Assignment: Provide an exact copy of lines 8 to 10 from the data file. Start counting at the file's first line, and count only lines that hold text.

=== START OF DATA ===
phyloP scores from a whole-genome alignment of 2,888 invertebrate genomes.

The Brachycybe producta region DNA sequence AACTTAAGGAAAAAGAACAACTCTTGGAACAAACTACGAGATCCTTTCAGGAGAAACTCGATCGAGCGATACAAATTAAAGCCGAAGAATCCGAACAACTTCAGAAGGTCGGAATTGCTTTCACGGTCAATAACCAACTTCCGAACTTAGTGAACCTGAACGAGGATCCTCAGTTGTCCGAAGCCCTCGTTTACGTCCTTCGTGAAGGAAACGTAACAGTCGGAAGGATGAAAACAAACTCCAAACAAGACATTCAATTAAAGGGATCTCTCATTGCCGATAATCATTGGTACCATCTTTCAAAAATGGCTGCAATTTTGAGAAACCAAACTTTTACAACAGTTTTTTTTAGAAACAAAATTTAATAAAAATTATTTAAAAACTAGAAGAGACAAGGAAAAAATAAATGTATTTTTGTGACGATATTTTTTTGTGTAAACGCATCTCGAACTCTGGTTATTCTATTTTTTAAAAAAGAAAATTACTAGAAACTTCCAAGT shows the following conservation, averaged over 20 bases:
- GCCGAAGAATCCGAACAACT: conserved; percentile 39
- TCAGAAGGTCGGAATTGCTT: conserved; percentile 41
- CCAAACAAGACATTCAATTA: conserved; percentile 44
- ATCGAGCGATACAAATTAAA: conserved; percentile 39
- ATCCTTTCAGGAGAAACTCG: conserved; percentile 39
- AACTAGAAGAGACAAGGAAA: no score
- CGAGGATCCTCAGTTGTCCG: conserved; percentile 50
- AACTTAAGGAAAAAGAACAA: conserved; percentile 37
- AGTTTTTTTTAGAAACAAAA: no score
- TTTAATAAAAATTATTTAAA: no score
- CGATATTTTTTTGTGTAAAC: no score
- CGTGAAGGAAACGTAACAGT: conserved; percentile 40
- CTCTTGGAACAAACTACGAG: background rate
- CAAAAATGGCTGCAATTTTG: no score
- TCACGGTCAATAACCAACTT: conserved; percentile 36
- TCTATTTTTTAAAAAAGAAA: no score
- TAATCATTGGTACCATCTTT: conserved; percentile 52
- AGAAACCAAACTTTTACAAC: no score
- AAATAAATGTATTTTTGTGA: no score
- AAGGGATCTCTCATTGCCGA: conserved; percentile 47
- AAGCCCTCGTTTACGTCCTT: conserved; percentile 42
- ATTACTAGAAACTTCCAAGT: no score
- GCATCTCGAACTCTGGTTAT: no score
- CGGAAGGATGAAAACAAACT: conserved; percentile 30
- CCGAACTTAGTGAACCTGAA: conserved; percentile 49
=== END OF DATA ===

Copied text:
- AACTAGAAGAGACAAGGAAA: no score
- CGAGGATCCTCAGTTGTCCG: conserved; percentile 50
- AACTTAAGGAAAAAGAACAA: conserved; percentile 37